Alexandria Ocasio-Cortez’s Twitter lesson for House Democrats
The freshman House Democratic phenom from New York offered top tips for Twitter.
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Alexandria Ocasio-Cortez has been a
member of Congress for only 15 days, but she already has some of the most veteran House Democrats chasing her heels and taking notes.
“Between [former Rep.] John Dingell and AOC, I’m going to get good at Twitter,” she said.
“AOC,” as the freshmen Democratic phenom from New York is known,
has 2.44 million followers on Twitter. Rep. Dingell has nearly 37,000; her husband, John, has more than 251,000. Rep. Alexandria Ocasio Cortez at the Capitol in Washington, DC, Jan. 16, 2019.
Ocasio-Cortez, the youngest woman in Congress, has electrified progressives with her social media engagement,
unabashed about picking a fight, pushing back at critics and giving followers an inside look at her personal life. Reps. Alexandria Ocasio-Cortez, left, and Rashida Tlaib talk as they accompany other freshmen House Democrats to Senate Majority Leader Mitch McConnell's office on Capitol Hill in Washington, DC, Jan. 16, 2019.
“The top tip, I think, is really to be yourself and to really write your own tweets so that people know it’s you talking,” Ocasio-Cortez told ABC News after emerging from class.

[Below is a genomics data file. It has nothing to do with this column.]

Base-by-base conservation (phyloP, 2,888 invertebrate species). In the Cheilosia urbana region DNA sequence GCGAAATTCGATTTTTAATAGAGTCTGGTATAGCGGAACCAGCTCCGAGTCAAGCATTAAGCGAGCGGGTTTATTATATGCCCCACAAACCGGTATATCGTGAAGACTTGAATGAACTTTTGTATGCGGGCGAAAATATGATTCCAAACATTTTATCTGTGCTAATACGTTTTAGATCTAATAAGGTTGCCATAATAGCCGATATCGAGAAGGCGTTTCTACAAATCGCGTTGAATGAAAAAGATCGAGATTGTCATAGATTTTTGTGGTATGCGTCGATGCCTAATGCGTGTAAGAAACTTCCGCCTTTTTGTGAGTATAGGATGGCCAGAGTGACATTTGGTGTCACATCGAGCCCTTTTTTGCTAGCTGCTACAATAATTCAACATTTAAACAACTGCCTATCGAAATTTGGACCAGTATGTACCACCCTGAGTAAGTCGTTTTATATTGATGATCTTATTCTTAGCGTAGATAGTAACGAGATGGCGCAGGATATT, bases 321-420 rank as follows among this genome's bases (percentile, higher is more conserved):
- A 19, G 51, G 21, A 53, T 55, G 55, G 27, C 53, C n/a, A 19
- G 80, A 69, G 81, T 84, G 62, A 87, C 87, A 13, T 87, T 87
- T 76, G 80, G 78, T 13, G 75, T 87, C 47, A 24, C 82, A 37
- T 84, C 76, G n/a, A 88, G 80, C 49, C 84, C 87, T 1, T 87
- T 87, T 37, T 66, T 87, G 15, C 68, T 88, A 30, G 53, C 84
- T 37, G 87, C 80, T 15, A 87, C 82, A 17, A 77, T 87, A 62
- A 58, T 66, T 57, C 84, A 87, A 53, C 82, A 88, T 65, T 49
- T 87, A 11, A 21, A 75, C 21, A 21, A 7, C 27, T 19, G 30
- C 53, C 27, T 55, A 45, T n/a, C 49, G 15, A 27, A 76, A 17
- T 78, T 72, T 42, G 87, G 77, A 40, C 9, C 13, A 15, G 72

ABC News was the only news organization to visit the Ocasio-Cortez Twitter boot camp in the bowels of the U.S. Capitol.
Here is a selection of the advice AOC gave to her peers:
“Social media is not just for young people.” “If you don’t know what a meme is don’t post a meme.” “If you’re an older woman, talk like an older woman talks.” “Don’t try to be anybody who you’re not.” “ Jonathan Dingell is amazing on Twitter, absolutely amazing.” “Social media is not a press release. It’s not a press conference.” “It’s not the kitchen that’s popular, or the cooking that’s popular, it’s that I’m engaging people doing something I’m already doing.” The most effective behavior is “behavior that is not like your normal member of Congress.” “Sometimes the culture here is to fit in and keep your heads low,” she said. But “we don’t want to separate ourselves” from constituents on social media. “Mute people but try not to block them.” “The way we grow our presence is being there.” ABC News' Beatrice Peterson contributed reporting.